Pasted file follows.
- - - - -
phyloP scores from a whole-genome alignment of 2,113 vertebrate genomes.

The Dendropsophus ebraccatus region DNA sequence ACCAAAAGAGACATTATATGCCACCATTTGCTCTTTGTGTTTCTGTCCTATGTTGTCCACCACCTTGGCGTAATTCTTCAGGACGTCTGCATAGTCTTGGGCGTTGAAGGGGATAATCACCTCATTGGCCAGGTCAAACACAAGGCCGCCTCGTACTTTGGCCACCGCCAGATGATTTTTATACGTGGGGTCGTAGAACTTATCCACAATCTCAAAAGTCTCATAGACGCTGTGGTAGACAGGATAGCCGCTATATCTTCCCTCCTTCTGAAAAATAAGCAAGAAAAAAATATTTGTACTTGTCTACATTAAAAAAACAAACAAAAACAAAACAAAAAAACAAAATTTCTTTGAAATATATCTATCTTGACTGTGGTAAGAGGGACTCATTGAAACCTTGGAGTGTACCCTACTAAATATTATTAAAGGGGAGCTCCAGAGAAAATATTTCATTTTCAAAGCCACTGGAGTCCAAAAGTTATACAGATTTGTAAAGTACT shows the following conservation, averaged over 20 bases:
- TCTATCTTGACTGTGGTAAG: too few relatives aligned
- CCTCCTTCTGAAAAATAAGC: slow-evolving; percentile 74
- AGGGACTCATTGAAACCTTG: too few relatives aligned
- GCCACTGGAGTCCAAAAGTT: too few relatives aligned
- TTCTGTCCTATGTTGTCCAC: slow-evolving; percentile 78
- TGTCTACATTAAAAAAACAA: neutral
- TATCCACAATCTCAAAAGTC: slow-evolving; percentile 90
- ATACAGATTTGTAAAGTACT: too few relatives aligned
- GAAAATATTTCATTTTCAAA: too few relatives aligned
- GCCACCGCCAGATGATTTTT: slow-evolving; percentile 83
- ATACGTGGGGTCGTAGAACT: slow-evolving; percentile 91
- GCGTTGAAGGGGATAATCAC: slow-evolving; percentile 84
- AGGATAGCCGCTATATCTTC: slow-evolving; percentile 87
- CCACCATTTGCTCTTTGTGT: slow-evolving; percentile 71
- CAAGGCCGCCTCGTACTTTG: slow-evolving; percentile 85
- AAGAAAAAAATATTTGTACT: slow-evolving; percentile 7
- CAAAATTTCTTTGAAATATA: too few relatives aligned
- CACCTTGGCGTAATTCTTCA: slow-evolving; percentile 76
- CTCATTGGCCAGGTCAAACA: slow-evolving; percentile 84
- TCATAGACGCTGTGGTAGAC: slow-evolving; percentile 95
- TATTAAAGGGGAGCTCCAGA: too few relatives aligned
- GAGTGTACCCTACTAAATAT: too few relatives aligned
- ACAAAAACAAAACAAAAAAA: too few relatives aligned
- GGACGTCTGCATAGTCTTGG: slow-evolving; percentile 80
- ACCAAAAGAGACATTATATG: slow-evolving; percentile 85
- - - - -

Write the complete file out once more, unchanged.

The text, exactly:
phyloP scores from a whole-genome alignment of 2,113 vertebrate genomes.

The Dendropsophus ebraccatus region DNA sequence ACCAAAAGAGACATTATATGCCACCATTTGCTCTTTGTGTTTCTGTCCTATGTTGTCCACCACCTTGGCGTAATTCTTCAGGACGTCTGCATAGTCTTGGGCGTTGAAGGGGATAATCACCTCATTGGCCAGGTCAAACACAAGGCCGCCTCGTACTTTGGCCACCGCCAGATGATTTTTATACGTGGGGTCGTAGAACTTATCCACAATCTCAAAAGTCTCATAGACGCTGTGGTAGACAGGATAGCCGCTATATCTTCCCTCCTTCTGAAAAATAAGCAAGAAAAAAATATTTGTACTTGTCTACATTAAAAAAACAAACAAAAACAAAACAAAAAAACAAAATTTCTTTGAAATATATCTATCTTGACTGTGGTAAGAGGGACTCATTGAAACCTTGGAGTGTACCCTACTAAATATTATTAAAGGGGAGCTCCAGAGAAAATATTTCATTTTCAAAGCCACTGGAGTCCAAAAGTTATACAGATTTGTAAAGTACT shows the following conservation, averaged over 20 bases:
- TCTATCTTGACTGTGGTAAG: too few relatives aligned
- CCTCCTTCTGAAAAATAAGC: slow-evolving; percentile 74
- AGGGACTCATTGAAACCTTG: too few relatives aligned
- GCCACTGGAGTCCAAAAGTT: too few relatives aligned
- TTCTGTCCTATGTTGTCCAC: slow-evolving; percentile 78
- TGTCTACATTAAAAAAACAA: neutral
- TATCCACAATCTCAAAAGTC: slow-evolving; percentile 90
- ATACAGATTTGTAAAGTACT: too few relatives aligned
- GAAAATATTTCATTTTCAAA: too few relatives aligned
- GCCACCGCCAGATGATTTTT: slow-evolving; percentile 83
- ATACGTGGGGTCGTAGAACT: slow-evolving; percentile 91
- GCGTTGAAGGGGATAATCAC: slow-evolving; percentile 84
- AGGATAGCCGCTATATCTTC: slow-evolving; percentile 87
- CCACCATTTGCTCTTTGTGT: slow-evolving; percentile 71
- CAAGGCCGCCTCGTACTTTG: slow-evolving; percentile 85
- AAGAAAAAAATATTTGTACT: slow-evolving; percentile 7
- CAAAATTTCTTTGAAATATA: too few relatives aligned
- CACCTTGGCGTAATTCTTCA: slow-evolving; percentile 76
- CTCATTGGCCAGGTCAAACA: slow-evolving; percentile 84
- TCATAGACGCTGTGGTAGAC: slow-evolving; percentile 95
- TATTAAAGGGGAGCTCCAGA: too few relatives aligned
- GAGTGTACCCTACTAAATAT: too few relatives aligned
- ACAAAAACAAAACAAAAAAA: too few relatives aligned
- GGACGTCTGCATAGTCTTGG: slow-evolving; percentile 80
- ACCAAAAGAGACATTATATG: slow-evolving; percentile 85